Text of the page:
The beads of sweat slowly drip down my face. I can feel the heat baking the back of my neck. I can barely stand because I am so fatigued. I step up to the baseline, realizing that this is the last time I will serve in a junior tournament. As I look around, I can see the playground I used to play on as a child before matches, the indoor racquetball court that all the tennis players would warm up on amid rainstorms, and the benches my friends and I would sit on while trying to calm our nerves prior to competition. Everything felt so familiar, like home. In a sense, it was home.
I had been coming to the same tournament sites ever since I was 10, accumulating wins, losses, and in hindsight, memories. It was a bittersweet moment when I stepped up to the baseline to serve, because I knew I was having to say goodbye to the past 10 years of competing in Florida.
I now play varsity tennis at Boston College, but I first embarked on this tennis journey first when my mother brought me to the tennis court at age 6 and began teaching me the sport. She was the top-ranked player in the Soviet Union as a junior and later became a coach when she moved to the United States. Her background made her a stickler for perfect technique, work ethic, and focus. As a 6-year-old, I was oftentimes more curious about the butterflies flying around than the drills she was forcing on me. My lack of desire to play created resentment between my mother and me, making home life difficult at times. She urged me to work harder, run faster, and keep hitting until my forehand shot was perfect. At the time, tennis was tedious work that I hated and at multiple points I wanted nothing more than to quit, but that just simply could not be done.
From an early age, I was mature enough to understand how much time and effort I put into tennis. I could not let it go only because it was difficult. My mother spent hours and hours in the sweltering heat trying to teach me the best technique while attempting to make tennis enjoyable. As I grew older, I learned to appreciate her dedication to her sport. I recognized that she was the sole reason that I became the tennis player and person I am today.
My father also played a crucial role in my career alongside my mother. He supported me at every match, from the moment I began playing tournaments at nine years old to my last junior match at 18 years old. I always looked to him during my matches, because he knew when to calm me down and when to push harder. He, too, was tough on me as a child. He never accepted excuses or lack of effort. I have him to thank for instilling in me a fearless mentality, and for helping me gain the courage to never give up. Even when I was losing, I knew that winning was never off the table.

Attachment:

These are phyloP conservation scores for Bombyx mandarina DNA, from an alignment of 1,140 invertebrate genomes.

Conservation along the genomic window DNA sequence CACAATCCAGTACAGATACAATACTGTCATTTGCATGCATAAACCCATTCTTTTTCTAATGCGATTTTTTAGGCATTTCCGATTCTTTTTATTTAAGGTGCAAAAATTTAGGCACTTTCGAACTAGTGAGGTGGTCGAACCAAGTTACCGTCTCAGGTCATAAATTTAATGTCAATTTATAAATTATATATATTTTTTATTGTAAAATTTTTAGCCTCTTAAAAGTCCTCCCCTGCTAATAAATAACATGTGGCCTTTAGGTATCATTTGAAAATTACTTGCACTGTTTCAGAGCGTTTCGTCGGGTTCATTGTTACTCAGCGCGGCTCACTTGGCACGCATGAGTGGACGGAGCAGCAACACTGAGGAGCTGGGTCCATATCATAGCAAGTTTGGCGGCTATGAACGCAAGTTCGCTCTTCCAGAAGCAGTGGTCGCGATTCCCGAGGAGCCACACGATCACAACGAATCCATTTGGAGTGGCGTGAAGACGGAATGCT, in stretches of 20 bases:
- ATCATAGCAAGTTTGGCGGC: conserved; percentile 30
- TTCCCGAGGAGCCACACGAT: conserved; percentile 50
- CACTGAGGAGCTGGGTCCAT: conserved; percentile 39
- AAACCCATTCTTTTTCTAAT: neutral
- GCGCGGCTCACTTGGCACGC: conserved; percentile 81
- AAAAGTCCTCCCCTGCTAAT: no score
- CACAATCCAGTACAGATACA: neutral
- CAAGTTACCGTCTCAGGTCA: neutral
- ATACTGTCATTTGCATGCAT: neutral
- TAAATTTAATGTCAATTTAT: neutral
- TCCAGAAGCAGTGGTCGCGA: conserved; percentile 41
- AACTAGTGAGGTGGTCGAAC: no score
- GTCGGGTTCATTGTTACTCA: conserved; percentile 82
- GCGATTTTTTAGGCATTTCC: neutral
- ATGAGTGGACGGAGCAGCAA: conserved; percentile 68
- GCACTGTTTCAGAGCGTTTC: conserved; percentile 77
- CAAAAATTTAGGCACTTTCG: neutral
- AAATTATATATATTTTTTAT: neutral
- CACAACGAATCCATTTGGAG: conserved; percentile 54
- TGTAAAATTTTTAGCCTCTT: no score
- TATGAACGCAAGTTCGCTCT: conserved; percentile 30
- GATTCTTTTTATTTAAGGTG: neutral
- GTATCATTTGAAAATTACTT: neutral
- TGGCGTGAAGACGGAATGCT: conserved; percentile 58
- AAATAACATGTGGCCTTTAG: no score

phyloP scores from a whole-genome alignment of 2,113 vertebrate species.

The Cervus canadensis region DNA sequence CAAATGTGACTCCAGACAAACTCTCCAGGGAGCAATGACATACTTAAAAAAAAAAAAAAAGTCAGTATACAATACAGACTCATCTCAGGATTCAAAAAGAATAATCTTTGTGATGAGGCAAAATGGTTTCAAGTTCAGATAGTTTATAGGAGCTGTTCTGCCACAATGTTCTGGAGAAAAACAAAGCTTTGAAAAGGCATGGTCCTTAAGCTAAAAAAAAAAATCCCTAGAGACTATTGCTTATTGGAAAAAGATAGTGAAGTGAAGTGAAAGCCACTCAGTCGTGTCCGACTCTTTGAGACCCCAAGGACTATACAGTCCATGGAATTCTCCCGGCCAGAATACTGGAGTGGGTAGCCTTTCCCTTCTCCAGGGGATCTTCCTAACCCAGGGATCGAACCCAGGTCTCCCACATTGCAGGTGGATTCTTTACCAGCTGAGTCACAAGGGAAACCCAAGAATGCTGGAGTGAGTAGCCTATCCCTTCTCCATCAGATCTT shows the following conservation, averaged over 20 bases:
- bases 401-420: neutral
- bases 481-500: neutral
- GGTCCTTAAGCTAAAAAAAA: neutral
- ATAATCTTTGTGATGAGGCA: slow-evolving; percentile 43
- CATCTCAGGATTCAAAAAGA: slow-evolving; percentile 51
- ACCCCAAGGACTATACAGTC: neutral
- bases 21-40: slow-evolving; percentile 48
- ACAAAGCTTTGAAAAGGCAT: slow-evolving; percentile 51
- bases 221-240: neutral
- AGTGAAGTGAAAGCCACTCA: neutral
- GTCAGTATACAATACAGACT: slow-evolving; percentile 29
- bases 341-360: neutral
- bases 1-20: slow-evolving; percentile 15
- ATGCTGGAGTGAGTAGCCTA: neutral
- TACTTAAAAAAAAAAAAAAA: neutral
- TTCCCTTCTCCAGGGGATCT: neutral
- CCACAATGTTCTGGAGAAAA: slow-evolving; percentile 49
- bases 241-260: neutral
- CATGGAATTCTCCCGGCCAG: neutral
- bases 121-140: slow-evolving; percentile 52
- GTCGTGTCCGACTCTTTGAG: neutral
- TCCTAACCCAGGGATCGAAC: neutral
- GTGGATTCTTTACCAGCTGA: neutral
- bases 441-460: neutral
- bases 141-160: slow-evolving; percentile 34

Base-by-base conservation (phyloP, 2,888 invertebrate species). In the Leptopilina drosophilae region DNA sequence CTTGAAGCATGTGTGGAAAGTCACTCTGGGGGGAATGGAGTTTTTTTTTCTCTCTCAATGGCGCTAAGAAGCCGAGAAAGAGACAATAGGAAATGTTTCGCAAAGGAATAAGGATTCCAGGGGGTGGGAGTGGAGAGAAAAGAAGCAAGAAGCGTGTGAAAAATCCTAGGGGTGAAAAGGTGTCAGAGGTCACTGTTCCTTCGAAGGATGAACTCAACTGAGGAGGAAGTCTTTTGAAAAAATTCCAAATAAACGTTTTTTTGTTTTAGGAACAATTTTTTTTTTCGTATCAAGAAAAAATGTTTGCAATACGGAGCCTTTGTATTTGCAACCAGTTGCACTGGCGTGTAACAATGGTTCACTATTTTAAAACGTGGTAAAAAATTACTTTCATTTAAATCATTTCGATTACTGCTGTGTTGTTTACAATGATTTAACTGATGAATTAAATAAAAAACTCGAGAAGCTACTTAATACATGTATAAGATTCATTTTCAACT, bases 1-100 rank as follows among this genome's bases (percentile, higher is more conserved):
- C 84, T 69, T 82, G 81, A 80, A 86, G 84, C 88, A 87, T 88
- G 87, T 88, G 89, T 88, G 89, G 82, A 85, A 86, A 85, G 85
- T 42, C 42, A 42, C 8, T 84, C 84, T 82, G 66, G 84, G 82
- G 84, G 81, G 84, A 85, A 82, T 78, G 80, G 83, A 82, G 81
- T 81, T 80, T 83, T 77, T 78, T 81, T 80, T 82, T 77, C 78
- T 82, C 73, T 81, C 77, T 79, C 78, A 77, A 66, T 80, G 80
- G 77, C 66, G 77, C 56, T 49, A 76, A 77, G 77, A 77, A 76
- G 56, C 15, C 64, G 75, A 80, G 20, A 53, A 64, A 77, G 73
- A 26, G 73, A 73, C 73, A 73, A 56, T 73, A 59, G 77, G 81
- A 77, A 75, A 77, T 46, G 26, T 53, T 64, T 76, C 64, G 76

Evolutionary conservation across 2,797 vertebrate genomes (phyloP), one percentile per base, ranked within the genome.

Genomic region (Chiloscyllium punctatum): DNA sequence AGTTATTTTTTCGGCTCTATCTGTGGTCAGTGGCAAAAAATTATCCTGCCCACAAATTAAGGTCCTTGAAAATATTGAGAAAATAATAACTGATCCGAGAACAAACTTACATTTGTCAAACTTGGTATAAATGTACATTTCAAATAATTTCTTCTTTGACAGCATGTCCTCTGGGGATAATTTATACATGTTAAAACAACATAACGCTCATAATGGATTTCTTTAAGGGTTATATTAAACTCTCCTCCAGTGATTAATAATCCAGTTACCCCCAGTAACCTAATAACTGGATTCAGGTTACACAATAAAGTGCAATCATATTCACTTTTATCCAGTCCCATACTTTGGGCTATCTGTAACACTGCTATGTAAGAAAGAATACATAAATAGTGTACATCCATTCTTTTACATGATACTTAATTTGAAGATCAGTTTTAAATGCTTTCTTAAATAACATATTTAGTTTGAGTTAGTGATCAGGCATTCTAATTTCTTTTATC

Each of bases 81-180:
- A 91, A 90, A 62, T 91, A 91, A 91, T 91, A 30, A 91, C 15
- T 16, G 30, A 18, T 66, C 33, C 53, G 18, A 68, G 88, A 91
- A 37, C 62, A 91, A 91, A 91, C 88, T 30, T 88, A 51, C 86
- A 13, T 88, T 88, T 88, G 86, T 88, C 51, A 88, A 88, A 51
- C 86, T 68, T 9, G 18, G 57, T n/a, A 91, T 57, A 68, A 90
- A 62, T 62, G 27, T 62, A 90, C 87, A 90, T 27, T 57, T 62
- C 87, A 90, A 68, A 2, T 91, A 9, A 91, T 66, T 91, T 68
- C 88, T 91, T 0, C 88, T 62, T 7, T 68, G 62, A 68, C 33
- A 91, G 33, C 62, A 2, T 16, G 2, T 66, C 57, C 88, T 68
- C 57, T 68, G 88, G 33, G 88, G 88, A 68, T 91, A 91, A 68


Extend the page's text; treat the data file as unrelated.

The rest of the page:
My father always used to tell me to never be scared and only hit harder if I ever felt pressure. Without my parents’ commitment and support, I would not be at BC today. I am forever grateful for their belief in me. They are the reason I was able to meet some of the most talented and passionate girls with whom I was able to create everlasting friendships.
I was always thankful to have a group of girls in my life who knew how challenging tennis was. They were my cheerleaders at tournament. We shared the same dream of playing tennis at a collegiate level. We, together, went through the hardships of overcoming injuries, dealing with the college recruitment process, and trying to balance our schoolwork and tennis. On the court, due to our desire for success, we were enemies and battled each other. We didn’t, however, let competition create tension. Off the court, we consoled one another after a disappointing loss or celebrated with each other after a sensational win. These girls became both my biggest fans and my toughest competitors. They made me resilient and tough. Their success became my success.
Most importantly, tennis brought me to BC, a place where I knew I would thrive. All the memories, wins, losses, tears, sweat, heartbreak, and exhilaration were left behind. I said goodbye to tournament sites that I knew like the back of my hand, and to girls with whom I competed. Though my goodbye to junior tennis was bittersweet, it was also freeing and exciting.
There are matches that are etched in my mind, driving me to keep playing and improving. All the tough losses and comeback wins contributed to the person I am today. They have made me a fighter—determined, spirited and happy. I carried all those attributes to BC, and have grown tremendously since. Growing up, the characteristic I liked most about tennis was that it was an individual sport, where I relied on no one but myself. Yet, since coming to BC, I realized that what makes competing so much more special is having someone with whom to share the memories. I no longer play for myself, but for my teammates who motivate and empower me everyday. As I head into my second season, I know that with every step, every shot, and every match, my teammates will be on the sidelines, cheering me on.